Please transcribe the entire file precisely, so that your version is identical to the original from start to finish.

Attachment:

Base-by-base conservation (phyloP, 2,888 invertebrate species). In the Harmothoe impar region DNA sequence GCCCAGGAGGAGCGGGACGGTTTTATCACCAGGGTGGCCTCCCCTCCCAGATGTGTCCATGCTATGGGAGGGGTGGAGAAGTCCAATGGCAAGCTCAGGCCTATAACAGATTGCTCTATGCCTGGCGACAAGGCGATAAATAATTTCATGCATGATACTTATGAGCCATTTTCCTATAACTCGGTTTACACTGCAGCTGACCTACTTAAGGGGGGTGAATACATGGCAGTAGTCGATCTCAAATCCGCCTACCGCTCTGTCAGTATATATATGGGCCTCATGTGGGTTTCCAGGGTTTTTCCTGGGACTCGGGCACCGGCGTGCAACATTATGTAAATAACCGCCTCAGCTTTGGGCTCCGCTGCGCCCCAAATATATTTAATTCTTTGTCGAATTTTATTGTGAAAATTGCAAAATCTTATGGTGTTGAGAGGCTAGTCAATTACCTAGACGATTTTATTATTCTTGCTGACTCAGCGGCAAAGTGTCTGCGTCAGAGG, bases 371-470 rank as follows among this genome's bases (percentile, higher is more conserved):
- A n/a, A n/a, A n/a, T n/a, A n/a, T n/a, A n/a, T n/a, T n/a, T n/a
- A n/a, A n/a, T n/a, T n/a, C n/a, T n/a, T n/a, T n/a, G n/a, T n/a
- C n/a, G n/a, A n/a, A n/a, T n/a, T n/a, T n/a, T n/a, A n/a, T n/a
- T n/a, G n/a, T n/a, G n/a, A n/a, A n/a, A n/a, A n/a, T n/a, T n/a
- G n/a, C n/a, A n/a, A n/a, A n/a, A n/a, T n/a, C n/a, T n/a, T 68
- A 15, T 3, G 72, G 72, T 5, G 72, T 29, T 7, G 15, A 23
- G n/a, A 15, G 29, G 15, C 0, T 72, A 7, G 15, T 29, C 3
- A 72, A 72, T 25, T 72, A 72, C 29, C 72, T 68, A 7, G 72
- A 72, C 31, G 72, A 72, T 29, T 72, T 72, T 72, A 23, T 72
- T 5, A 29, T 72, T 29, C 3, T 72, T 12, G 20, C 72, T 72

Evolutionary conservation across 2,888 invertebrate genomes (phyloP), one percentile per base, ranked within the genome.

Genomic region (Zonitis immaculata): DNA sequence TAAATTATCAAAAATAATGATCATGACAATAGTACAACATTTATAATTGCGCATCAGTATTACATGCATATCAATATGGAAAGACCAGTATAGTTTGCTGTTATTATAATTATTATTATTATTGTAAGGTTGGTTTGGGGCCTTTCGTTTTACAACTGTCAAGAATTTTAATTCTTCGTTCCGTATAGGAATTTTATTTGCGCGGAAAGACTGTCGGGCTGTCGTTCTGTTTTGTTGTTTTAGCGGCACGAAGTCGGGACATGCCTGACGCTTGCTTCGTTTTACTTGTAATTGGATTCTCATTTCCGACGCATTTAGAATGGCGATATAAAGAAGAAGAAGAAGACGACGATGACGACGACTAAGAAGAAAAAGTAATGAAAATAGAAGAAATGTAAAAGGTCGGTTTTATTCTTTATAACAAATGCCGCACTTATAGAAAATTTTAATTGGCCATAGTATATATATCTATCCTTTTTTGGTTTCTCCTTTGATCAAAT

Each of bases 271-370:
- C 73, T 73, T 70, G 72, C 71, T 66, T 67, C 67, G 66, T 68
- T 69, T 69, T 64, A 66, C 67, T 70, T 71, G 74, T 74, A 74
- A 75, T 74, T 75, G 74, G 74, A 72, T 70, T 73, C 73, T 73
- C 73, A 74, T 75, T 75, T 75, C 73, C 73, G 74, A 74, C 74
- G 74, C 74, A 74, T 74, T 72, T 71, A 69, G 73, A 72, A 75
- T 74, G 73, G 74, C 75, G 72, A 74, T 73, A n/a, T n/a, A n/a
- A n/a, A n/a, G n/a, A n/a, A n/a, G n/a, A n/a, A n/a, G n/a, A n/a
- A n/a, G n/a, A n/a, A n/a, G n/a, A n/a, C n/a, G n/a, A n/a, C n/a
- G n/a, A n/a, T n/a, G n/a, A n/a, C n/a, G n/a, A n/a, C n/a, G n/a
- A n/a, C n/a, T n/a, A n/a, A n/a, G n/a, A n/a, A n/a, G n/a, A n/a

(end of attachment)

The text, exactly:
Base-by-base conservation (phyloP, 2,888 invertebrate species). In the Harmothoe impar region DNA sequence GCCCAGGAGGAGCGGGACGGTTTTATCACCAGGGTGGCCTCCCCTCCCAGATGTGTCCATGCTATGGGAGGGGTGGAGAAGTCCAATGGCAAGCTCAGGCCTATAACAGATTGCTCTATGCCTGGCGACAAGGCGATAAATAATTTCATGCATGATACTTATGAGCCATTTTCCTATAACTCGGTTTACACTGCAGCTGACCTACTTAAGGGGGGTGAATACATGGCAGTAGTCGATCTCAAATCCGCCTACCGCTCTGTCAGTATATATATGGGCCTCATGTGGGTTTCCAGGGTTTTTCCTGGGACTCGGGCACCGGCGTGCAACATTATGTAAATAACCGCCTCAGCTTTGGGCTCCGCTGCGCCCCAAATATATTTAATTCTTTGTCGAATTTTATTGTGAAAATTGCAAAATCTTATGGTGTTGAGAGGCTAGTCAATTACCTAGACGATTTTATTATTCTTGCTGACTCAGCGGCAAAGTGTCTGCGTCAGAGG, bases 371-470 rank as follows among this genome's bases (percentile, higher is more conserved):
- A n/a, A n/a, A n/a, T n/a, A n/a, T n/a, A n/a, T n/a, T n/a, T n/a
- A n/a, A n/a, T n/a, T n/a, C n/a, T n/a, T n/a, T n/a, G n/a, T n/a
- C n/a, G n/a, A n/a, A n/a, T n/a, T n/a, T n/a, T n/a, A n/a, T n/a
- T n/a, G n/a, T n/a, G n/a, A n/a, A n/a, A n/a, A n/a, T n/a, T n/a
- G n/a, C n/a, A n/a, A n/a, A n/a, A n/a, T n/a, C n/a, T n/a, T 68
- A 15, T 3, G 72, G 72, T 5, G 72, T 29, T 7, G 15, A 23
- G n/a, A 15, G 29, G 15, C 0, T 72, A 7, G 15, T 29, C 3
- A 72, A 72, T 25, T 72, A 72, C 29, C 72, T 68, A 7, G 72
- A 72, C 31, G 72, A 72, T 29, T 72, T 72, T 72, A 23, T 72
- T 5, A 29, T 72, T 29, C 3, T 72, T 12, G 20, C 72, T 72

Evolutionary conservation across 2,888 invertebrate genomes (phyloP), one percentile per base, ranked within the genome.

Genomic region (Zonitis immaculata): DNA sequence TAAATTATCAAAAATAATGATCATGACAATAGTACAACATTTATAATTGCGCATCAGTATTACATGCATATCAATATGGAAAGACCAGTATAGTTTGCTGTTATTATAATTATTATTATTATTGTAAGGTTGGTTTGGGGCCTTTCGTTTTACAACTGTCAAGAATTTTAATTCTTCGTTCCGTATAGGAATTTTATTTGCGCGGAAAGACTGTCGGGCTGTCGTTCTGTTTTGTTGTTTTAGCGGCACGAAGTCGGGACATGCCTGACGCTTGCTTCGTTTTACTTGTAATTGGATTCTCATTTCCGACGCATTTAGAATGGCGATATAAAGAAGAAGAAGAAGACGACGATGACGACGACTAAGAAGAAAAAGTAATGAAAATAGAAGAAATGTAAAAGGTCGGTTTTATTCTTTATAACAAATGCCGCACTTATAGAAAATTTTAATTGGCCATAGTATATATATCTATCCTTTTTTGGTTTCTCCTTTGATCAAAT

Each of bases 271-370:
- C 73, T 73, T 70, G 72, C 71, T 66, T 67, C 67, G 66, T 68
- T 69, T 69, T 64, A 66, C 67, T 70, T 71, G 74, T 74, A 74
- A 75, T 74, T 75, G 74, G 74, A 72, T 70, T 73, C 73, T 73
- C 73, A 74, T 75, T 75, T 75, C 73, C 73, G 74, A 74, C 74
- G 74, C 74, A 74, T 74, T 72, T 71, A 69, G 73, A 72, A 75
- T 74, G 73, G 74, C 75, G 72, A 74, T 73, A n/a, T n/a, A n/a
- A n/a, A n/a, G n/a, A n/a, A n/a, G n/a, A n/a, A n/a, G n/a, A n/a
- A n/a, G n/a, A n/a, A n/a, G n/a, A n/a, C n/a, G n/a, A n/a, C n/a
- G n/a, A n/a, T n/a, G n/a, A n/a, C n/a, G n/a, A n/a, C n/a, G n/a
- A n/a, C n/a, T n/a, A n/a, A n/a, G n/a, A n/a, A n/a, G n/a, A n/a